Flemington Borough is an interesting place. Flemington is the county seat for Hunterdon County, and is famous for lots of things, among them the Lindbergh kidnapping trial, which until this year was re-enacted every year, and its outlet shopping center. Interestingly, those two things have had a direct effect on the health of its Main Street.
Across the street from the county courthouse is the Union Hotel, at the time the watering-hole for all the witnesses, hangers-on and journalists in town covering the Lindbergh trial. It’s a national historic landmark, and has served for decades as a focal point and one of the few gathering places on Main Street for eating and drinking. Sadly, it’s now closed. (More recent history surrounding attempts to redevelop it are here.) And with its closing Flemington lost a key reason people would visit Main Street.
Exacerbating that loss is the fact that for decades Flemington has had a thriving outlet center within a half-mile of downtown, and several strip malls within a mile that include such strip-mall chain stores as Kohl’s, Burlington Coat Factory, Dress Barn and Pier One. So downtown doesn’t seem like it has a chance for either shopping or eating/drinking.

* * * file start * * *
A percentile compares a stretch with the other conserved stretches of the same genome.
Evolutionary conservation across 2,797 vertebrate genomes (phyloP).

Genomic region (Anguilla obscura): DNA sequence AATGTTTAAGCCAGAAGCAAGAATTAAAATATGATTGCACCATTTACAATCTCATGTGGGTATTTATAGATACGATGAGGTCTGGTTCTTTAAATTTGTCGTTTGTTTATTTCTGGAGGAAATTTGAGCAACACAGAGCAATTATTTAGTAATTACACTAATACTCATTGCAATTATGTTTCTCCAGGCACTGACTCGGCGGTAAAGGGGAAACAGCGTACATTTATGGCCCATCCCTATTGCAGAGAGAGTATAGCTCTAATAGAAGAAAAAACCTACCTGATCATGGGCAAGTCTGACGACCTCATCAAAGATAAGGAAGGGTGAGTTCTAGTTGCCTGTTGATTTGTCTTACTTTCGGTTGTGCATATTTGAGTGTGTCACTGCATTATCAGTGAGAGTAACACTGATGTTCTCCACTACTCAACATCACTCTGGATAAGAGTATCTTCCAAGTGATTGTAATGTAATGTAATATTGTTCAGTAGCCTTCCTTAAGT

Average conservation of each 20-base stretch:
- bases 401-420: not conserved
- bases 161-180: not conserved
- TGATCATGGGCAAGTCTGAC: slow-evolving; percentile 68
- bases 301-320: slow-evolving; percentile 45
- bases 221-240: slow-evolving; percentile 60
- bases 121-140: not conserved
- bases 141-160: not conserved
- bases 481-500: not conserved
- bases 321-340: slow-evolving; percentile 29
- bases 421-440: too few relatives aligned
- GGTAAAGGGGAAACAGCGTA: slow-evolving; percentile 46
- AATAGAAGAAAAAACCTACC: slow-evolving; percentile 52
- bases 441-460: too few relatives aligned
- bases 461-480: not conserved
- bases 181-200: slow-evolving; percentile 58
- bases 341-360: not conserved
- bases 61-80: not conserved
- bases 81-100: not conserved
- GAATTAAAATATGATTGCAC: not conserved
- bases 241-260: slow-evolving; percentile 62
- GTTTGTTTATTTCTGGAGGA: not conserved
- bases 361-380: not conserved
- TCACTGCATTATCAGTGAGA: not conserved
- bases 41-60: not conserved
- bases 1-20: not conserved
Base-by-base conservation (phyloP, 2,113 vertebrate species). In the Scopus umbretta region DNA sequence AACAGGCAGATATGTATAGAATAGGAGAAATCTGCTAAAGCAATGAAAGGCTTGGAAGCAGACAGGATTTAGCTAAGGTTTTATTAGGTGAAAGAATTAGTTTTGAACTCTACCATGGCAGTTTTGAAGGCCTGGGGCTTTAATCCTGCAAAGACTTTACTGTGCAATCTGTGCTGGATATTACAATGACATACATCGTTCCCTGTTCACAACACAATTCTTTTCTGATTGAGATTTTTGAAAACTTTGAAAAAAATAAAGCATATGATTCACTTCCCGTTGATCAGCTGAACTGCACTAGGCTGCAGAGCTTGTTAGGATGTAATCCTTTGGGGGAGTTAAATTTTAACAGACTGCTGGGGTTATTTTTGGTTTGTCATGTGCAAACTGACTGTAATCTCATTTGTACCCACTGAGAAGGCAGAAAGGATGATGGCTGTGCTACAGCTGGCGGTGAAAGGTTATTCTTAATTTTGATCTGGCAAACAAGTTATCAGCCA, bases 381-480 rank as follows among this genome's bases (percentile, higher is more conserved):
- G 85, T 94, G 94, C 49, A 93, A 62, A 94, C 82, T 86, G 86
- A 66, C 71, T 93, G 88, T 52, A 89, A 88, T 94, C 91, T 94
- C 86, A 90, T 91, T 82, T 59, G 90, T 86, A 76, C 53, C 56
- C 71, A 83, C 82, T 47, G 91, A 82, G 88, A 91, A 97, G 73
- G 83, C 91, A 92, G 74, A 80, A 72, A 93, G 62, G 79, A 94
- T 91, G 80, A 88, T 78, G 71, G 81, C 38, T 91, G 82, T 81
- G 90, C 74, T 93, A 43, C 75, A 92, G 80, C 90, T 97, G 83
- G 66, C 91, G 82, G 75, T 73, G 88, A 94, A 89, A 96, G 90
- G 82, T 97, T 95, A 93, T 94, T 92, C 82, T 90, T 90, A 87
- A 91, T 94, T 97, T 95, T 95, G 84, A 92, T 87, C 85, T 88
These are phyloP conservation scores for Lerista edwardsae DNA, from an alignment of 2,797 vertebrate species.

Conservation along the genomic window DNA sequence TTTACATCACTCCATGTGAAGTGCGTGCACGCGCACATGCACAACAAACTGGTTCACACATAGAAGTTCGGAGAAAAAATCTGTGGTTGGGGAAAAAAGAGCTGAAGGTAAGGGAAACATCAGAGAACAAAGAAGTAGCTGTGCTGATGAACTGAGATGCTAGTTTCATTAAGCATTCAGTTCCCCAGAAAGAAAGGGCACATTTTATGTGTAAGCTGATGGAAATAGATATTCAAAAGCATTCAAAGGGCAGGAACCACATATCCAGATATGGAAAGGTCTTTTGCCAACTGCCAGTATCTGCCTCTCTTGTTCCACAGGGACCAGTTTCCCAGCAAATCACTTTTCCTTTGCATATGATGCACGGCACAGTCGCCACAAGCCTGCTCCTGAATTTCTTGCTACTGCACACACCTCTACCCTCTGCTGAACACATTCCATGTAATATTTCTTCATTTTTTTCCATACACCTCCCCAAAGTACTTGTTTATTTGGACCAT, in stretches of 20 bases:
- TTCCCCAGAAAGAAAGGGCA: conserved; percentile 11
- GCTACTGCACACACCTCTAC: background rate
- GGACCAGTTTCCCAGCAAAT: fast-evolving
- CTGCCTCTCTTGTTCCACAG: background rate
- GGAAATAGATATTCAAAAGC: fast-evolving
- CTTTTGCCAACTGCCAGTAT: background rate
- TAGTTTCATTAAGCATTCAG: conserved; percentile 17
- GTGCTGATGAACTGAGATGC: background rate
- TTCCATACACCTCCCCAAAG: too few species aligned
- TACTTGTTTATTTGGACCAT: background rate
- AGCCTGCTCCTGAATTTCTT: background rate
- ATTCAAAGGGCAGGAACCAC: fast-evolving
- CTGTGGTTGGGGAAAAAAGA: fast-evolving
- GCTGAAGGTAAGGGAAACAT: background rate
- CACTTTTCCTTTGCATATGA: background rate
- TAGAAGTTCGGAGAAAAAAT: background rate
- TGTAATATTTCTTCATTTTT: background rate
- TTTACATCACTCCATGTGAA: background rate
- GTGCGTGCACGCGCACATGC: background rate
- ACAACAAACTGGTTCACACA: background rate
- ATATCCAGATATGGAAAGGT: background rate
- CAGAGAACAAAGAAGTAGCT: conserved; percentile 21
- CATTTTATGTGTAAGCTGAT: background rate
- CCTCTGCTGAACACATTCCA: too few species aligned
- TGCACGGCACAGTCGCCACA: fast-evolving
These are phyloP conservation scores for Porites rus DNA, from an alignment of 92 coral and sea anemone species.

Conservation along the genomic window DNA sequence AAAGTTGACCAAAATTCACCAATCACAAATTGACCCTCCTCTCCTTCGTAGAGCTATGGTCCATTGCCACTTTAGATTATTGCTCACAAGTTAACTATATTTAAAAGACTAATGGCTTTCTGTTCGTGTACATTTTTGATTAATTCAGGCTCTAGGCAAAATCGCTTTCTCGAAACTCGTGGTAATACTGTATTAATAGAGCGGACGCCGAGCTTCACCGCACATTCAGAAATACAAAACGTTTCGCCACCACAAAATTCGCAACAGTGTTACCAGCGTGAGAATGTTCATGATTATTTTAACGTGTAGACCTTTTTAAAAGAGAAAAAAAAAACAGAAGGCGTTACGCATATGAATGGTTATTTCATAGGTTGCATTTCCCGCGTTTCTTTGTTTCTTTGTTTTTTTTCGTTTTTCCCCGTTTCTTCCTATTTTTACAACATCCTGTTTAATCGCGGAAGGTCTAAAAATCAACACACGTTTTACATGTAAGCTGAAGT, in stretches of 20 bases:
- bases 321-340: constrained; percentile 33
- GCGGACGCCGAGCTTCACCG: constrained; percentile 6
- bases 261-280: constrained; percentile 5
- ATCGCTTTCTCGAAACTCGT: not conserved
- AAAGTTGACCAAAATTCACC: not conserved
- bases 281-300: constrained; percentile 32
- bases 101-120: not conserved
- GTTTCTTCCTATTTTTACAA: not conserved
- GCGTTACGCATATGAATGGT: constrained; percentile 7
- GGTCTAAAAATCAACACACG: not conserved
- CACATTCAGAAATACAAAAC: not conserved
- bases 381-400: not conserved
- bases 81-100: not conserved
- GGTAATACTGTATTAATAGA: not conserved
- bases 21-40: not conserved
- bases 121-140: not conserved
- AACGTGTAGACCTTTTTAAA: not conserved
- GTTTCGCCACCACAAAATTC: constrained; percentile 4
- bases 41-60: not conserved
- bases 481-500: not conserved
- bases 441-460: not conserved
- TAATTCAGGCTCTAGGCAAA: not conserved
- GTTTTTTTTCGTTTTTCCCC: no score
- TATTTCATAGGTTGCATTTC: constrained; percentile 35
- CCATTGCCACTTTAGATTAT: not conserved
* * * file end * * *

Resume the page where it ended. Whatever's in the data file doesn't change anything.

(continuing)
But now it has a new director for its business improvement district, and he’s asking for ideas. A local attorney has posted some, and I added my list in the comments (to which apparently you can’t link directly; ahem, nj.com …).
I’d add one more idea to that list: Help local merchants create robust digital storefronts. Digital commerce will become a greater and greater part of all retail, and local merchants need to have a presence in that space if their brick-and-mortar stores are going to survive.
But many local merchants don’t have even a basic web presence, and aren’t experts in any aspect of digital media. And this is where a truly connected local media outlet could make a huge difference. If the Hunterdon County Democrat (yes, the same one I called out over poor communications during various weather crises) were really invested in the health of its local merchant community it would be offering solutions and expertise that could get these retailers online and marketed effectively. I see The Batavian in upstate New York doing this for its downtown using a platform called ShopCity, and I’m sure there are other platforms, but the best platform in the world won’t work without a strong commitment from the merchants and trustworthy guidance from whoever is helping them with implementation.
It used to be that the local newspaper was in the business of bringing customers to local businesses. The only tool available to accomplish that used to be print advertising. Now there’s a huge range of tools, such as ShopCity, requiring a lot more knowledge and expertise, but most local newspapers don’t seem particularly interested in using them. In their absence, perhaps the Flemington BID could step up.